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As the fintech industry develops, so too do the conversations about its capability and its regulation.
Binu Paul, Managing Director of SavvyKiwi, a Fintech startup, talks to the GRC Professional about the development of fintech in New Zealand and his hopes for the industry in the future.
What has been the public response to fintech in New Zealand?
Fintech, as a niche business sector in NZ, is still nascent relative to the US and UK. Having said that, some of the more notable successes have been around for a few years now and are currently making big inroads into overseas markets. These include the likes of Xero (accounting software) and Vend (point-of-sale tech). As for more recent fintech start-ups, they are either in the growth or validation phases. For example, Harmoney, a peer-to-peer lender, has seen much success in terms of adoption by consumers. Since winning a license to operate in 2014, the business has now totalled over NZ$400 million in facilitated loans, an impressive outcome relative to its peers given the market size it operates in.
Other fintech businesses involved in insurance, regulation, wealth management, and so on, are still in their early stages. The NZ public has always been early adopters of technology. For example, innovation in payment solutions have been very advanced for decades now, relative to most other jurisdictions.
Are fintechs often associated with start-ups, or are the incumbents also making their own mark?
Typically, fintechs are associated with start-ups; however, a number of the incumbents have been running internal projects around innovation over the past few years. In the past year or two, they have been rolling these out as part of their client feature set.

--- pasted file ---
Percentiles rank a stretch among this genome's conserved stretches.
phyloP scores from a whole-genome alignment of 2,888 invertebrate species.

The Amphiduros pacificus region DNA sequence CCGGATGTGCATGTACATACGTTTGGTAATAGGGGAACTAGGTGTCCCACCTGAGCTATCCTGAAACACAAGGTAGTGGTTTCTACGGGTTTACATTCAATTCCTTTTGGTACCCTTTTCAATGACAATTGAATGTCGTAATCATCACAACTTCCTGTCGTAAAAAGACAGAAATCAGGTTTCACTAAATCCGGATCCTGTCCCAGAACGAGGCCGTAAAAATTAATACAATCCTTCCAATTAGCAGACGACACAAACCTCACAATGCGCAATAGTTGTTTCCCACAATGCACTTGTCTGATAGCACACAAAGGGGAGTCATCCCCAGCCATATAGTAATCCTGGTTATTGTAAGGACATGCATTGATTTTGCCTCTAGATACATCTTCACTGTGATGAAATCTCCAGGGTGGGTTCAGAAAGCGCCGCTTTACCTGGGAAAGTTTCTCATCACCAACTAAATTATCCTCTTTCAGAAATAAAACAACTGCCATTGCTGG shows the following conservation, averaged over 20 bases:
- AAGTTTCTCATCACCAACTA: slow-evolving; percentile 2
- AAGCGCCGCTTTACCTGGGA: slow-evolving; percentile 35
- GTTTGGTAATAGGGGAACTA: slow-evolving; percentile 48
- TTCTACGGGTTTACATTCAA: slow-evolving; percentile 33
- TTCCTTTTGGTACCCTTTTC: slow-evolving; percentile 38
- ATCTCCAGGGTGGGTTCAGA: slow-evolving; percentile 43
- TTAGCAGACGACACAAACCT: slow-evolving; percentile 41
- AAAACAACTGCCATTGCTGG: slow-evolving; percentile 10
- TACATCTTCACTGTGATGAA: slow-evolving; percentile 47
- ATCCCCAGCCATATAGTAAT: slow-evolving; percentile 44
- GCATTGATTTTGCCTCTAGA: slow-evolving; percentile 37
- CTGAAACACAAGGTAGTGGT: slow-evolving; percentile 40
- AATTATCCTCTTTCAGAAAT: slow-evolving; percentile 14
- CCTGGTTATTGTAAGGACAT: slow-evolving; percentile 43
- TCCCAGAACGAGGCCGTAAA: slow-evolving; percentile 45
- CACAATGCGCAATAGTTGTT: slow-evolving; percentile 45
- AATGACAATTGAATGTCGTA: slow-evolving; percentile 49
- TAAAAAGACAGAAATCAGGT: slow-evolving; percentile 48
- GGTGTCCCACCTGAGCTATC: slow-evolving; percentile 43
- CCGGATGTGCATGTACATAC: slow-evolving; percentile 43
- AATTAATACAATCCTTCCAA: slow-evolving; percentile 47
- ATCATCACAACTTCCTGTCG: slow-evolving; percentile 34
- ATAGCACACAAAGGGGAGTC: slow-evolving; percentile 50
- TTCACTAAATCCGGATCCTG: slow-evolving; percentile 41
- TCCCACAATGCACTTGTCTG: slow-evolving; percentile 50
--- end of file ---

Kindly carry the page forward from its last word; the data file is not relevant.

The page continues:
It has been argued in Australia that the problem with incumbents and innovation is that they have to go through so many checks and red tape it takes them a long time to roll out a new product, while for fintech firms, particularly for start-ups, it is easier to be agile. Would you say this is the case in NZ?
Interestingly enough, the same reasons are highlighted by incumbents in the US, UK, Europe, NZ etc. But I’m not convinced it is red-tape and checks alone that hold incumbents back—it is likely just an easy excuse. My view is that their organisational design is not amenable to agile decision-making, which is critical in today’s technology-enabled economy. The fact is that traditional organisational structures are becoming redundant, and those incumbents able to adapt to the new dynamics of consumer behaviour and evolving tech capabilities will stand the best chance of survival. That doesn’t mean clunky regulation does not exist or is not a challenge, but perhaps not as much as it is made out to be.
Has it been a ‘fintech versus financial incumbents’ kind of situation, or has there been a lot of collaboration?
Relative to its global counterparts, I believe there is a higher degree of collaboration in NZ. In some ways, you could argue this may be because our ‘start-up universe’ is relatively small, and the degrees of separation are fewer. Having said that, last year, I organised NZ’s first dedicated fintech conference (Finnotec) with the aim of bringing the community together, and the response was overwhelming. Interestingly, a number of further projects got started as a result of the event, with several parties getting together on new initiatives, willing to collaborate. So, while better community engagement definitely helps the sector overall, we still have a long way to go.